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Modern era corneal transplantation


Jun 16, 2020

A corneal transplant removes either the entire thickness or the partial thickness of the diseased cornea and replaces it with healthy donor tissue. Your cornea surgeon will decide which method to use. These types of operations include:

  • Penetrating keratoplasty. This operation involves a full-thickness cornea transplant. Your surgeon cuts through the entire thickness of the irregular or diseased cornea to remove a small button-sized disk of corneal tissue. A special instrument is used to make this precise circular cut.The donor cornea, cut to fit, is placed in the opening. Your surgeon then uses stitches, also called sutures, to keep the new cornea in place. The stitches might be removed at a later visit with your eye doctor.
  • Endothelial keratoplasty. These operations remove diseased tissue from the back corneal layers. The layers include the endothelium and a layer of tissue called the Descemet membrane, which is attached to the endothelium. Donor tissue replaces the removed tissue.We offer the most recent most advanced type of endothelial keratoplasty, called Descemet membrane endothelial keratoplasty (DMEK), which uses a much thinner layer of donor tissue. The tissue used in DMEK is extremely thin so visual recovery is much quicker and visual outcomes are more superior than the older version DSEK.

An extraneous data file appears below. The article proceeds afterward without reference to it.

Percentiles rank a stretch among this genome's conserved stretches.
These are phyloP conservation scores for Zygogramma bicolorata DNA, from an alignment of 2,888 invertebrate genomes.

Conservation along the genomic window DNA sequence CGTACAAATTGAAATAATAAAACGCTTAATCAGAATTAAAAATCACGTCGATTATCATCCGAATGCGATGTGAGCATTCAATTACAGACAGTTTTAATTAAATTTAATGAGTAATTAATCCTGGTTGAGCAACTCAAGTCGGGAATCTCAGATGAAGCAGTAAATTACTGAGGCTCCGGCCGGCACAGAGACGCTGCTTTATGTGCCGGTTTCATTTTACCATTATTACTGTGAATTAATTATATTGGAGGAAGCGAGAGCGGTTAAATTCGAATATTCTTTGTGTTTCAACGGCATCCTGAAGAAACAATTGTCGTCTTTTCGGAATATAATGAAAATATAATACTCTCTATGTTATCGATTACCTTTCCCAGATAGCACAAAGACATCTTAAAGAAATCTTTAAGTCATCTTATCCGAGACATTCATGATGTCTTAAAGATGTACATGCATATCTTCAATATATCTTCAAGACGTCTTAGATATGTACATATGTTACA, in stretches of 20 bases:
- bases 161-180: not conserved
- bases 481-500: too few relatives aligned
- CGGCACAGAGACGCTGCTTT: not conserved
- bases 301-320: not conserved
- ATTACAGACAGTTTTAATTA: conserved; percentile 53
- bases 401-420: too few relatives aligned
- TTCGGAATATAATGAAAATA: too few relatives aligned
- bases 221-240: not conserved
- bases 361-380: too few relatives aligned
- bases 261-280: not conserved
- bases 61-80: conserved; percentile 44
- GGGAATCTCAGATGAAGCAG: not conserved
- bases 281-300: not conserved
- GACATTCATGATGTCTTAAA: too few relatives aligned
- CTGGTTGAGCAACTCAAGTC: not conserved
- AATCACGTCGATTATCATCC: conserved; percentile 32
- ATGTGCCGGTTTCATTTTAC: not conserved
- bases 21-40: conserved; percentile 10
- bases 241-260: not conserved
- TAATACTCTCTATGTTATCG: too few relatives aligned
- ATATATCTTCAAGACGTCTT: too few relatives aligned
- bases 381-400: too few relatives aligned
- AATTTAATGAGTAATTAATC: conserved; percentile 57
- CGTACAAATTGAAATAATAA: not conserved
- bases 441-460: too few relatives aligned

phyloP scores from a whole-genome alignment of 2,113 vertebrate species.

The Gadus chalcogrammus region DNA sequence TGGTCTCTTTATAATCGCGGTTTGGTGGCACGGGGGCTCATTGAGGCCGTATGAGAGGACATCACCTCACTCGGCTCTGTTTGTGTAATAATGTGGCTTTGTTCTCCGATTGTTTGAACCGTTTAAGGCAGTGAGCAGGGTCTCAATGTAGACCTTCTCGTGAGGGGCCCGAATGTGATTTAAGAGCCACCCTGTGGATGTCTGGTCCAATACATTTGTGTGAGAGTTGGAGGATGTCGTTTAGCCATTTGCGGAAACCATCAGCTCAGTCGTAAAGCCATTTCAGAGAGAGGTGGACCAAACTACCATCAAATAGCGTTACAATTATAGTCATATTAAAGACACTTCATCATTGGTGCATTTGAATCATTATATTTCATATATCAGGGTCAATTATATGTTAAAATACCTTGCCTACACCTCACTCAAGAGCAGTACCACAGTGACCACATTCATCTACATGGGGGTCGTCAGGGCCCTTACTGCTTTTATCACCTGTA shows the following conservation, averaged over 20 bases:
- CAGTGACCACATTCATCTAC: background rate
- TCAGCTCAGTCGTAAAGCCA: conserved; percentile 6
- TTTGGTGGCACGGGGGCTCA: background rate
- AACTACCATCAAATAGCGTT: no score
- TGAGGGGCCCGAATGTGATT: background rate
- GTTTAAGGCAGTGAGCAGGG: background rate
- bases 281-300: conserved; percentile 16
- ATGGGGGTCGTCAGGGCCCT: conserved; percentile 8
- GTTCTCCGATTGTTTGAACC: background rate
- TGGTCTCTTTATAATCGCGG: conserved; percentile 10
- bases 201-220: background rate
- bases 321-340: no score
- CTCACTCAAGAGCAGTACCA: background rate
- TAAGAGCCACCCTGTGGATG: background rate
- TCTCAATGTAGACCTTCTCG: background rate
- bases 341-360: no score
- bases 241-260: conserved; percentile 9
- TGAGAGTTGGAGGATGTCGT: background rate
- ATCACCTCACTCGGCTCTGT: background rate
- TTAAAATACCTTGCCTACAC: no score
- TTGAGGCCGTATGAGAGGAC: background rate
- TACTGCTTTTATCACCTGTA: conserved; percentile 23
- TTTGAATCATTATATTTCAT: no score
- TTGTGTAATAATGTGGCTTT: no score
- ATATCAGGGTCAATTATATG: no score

• Anterior lamellar keratoplasty (ALK). Two different methods remove diseased tissue from the front corneal layers, including the epithelium and the stroma. However, they leave the back endothelial layer in place.The depth of cornea damage determines the type of ALK operation that’s right for you. Superficial anterior lamellar keratoplasty (SALK) replaces only the front layers of the cornea. This leaves the healthy stroma and endothelium intact.A deep anterior lamellar keratoplasty (DALK) operation is used when cornea damage extends deeper into the stroma. Healthy tissue from a donor is then attached to replace the removed portion of the cornea. This process is known as grafting.
  • Artificial cornea transplant. If you aren’t eligible for a cornea transplant with a donor cornea, you might receive an artificial cornea. This operation is known as keratoprosthesis.

We will discuss which method of cornea transplant surgery is best for you, tell you what to expect during the operation and explain the risks of the operation.



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